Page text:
After Disastrous Bird Shooting Ban, Eco Loon Packham Is the Countryside’s Number One Pest

IVER HEATH, ENGLAND - SEPTEMBER 12: Chris Packham attends the National Lottery Awards at Pinewood Studios on September 12, 2014 in Iver Heath, England. (Photo by John Phillips/Getty Images)
John Phillips/Getty

Disgruntled country dwellers have upset BBC eco-loon Chris Packham by tying some dead birds to his gate. I feel their pain. If I were a dead rook, I too would feel mortified at the horror of having my feathery corpse put anywhere near the premises of this sinister, starry-eyed, bunny-hugging misanthrope who has about as much understanding of rural affairs as Theresa May does of Brexit.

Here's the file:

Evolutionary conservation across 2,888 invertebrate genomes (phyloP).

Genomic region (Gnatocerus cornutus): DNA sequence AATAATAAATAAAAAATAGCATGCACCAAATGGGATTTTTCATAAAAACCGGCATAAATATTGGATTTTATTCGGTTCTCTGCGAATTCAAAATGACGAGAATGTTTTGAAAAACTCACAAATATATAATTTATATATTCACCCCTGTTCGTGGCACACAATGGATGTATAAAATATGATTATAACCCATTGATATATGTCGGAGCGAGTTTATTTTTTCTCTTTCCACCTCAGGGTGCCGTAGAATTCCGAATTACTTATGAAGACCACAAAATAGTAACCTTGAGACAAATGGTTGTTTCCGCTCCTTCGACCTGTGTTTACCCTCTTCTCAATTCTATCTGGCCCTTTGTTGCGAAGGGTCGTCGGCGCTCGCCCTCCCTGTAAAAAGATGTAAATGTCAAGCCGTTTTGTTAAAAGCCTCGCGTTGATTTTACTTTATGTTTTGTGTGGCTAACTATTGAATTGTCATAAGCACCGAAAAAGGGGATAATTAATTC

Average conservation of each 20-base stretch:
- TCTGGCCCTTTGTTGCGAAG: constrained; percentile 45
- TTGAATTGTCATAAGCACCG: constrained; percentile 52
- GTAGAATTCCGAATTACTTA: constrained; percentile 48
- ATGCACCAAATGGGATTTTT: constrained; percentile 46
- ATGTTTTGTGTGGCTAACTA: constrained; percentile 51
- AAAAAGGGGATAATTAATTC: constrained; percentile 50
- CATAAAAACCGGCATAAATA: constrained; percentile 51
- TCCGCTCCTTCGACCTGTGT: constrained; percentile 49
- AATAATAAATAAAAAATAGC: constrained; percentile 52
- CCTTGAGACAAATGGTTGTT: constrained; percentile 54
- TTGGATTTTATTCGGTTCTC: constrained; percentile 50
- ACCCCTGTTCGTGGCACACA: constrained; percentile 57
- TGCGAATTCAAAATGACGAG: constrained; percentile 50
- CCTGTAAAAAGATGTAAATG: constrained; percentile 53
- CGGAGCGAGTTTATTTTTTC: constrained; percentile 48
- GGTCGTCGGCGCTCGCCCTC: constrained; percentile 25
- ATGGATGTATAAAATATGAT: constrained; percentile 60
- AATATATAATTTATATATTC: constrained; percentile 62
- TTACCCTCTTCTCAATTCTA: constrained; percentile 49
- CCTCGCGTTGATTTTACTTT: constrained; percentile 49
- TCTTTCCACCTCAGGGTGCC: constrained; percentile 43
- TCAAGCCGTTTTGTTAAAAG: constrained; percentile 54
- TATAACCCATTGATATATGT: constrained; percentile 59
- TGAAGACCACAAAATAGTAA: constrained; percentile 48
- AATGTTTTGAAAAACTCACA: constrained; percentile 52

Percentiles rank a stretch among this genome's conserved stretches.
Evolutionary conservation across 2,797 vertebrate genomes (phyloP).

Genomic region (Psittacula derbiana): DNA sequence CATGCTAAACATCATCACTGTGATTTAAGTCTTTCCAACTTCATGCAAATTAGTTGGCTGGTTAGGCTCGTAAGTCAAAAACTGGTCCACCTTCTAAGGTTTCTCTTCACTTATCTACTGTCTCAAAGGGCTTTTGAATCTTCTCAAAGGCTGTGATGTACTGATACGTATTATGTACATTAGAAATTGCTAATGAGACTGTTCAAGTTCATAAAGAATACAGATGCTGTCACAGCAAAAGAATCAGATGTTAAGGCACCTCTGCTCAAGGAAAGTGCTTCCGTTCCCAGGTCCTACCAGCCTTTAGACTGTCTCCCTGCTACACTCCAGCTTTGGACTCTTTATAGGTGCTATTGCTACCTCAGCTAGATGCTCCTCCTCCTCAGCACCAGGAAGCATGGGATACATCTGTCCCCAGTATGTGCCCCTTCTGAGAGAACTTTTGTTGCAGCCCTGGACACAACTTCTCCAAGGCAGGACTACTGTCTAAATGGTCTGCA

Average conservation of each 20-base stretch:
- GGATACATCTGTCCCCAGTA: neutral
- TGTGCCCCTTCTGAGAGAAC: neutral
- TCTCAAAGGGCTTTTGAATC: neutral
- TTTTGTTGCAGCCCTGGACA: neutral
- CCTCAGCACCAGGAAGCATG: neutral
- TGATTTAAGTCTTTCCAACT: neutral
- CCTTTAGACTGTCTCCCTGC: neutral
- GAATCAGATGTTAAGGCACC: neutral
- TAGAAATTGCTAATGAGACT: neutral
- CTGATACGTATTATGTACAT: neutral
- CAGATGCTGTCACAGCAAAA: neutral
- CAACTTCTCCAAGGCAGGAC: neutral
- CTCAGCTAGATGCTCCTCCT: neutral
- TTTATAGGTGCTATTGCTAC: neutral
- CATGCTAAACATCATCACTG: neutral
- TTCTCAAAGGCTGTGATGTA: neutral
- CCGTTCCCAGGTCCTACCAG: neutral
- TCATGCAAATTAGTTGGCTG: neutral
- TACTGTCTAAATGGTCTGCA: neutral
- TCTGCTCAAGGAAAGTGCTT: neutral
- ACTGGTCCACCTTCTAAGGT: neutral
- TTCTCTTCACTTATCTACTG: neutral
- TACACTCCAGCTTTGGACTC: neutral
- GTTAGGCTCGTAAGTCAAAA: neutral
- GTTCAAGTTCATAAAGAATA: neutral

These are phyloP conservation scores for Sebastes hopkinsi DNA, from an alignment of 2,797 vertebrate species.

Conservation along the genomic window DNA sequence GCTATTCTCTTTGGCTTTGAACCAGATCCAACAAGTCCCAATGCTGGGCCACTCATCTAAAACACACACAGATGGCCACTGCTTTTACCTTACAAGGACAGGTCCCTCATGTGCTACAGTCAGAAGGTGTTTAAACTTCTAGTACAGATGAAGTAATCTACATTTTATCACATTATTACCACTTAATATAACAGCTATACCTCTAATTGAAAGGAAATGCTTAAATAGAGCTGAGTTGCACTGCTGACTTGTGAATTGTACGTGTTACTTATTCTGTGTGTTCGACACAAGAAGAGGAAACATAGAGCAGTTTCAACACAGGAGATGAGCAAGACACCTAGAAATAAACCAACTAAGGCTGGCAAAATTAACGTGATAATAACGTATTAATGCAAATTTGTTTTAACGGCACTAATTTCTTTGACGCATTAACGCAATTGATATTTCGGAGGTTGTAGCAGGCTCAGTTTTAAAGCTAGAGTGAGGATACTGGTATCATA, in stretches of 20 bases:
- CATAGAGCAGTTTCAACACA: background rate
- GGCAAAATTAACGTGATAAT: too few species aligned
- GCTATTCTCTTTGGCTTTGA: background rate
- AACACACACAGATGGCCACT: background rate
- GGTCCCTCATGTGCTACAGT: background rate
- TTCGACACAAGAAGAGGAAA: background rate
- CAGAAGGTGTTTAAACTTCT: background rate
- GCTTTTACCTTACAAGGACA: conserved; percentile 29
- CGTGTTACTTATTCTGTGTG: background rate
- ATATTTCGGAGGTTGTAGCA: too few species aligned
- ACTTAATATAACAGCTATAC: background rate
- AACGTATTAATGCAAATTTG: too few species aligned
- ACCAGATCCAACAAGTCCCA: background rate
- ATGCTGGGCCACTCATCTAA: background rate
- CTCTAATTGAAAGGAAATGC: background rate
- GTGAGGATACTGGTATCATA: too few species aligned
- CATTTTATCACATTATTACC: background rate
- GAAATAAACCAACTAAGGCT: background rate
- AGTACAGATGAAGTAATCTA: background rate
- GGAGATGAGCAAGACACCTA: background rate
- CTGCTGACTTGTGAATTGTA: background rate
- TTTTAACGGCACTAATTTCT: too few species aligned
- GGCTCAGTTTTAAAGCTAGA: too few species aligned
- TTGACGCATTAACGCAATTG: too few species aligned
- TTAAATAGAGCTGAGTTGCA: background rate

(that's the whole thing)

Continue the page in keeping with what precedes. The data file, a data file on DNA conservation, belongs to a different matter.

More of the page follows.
It’s not hard to see why Packham is so unpopular. He may live in the country but his sensibilities are those of the kind of townie who thinks that milk comes ready-skimmed in bottles from factories. He doesn’t give a damn about rural communities or the traditions that bind them or the relationship country folk have forged with their natural environment over many centuries. That’s why he’s just ridden roughshod over one of their most important freedoms: the ability to shoot avian pests — such as pigeons, rooks, and magpies — on their own land.

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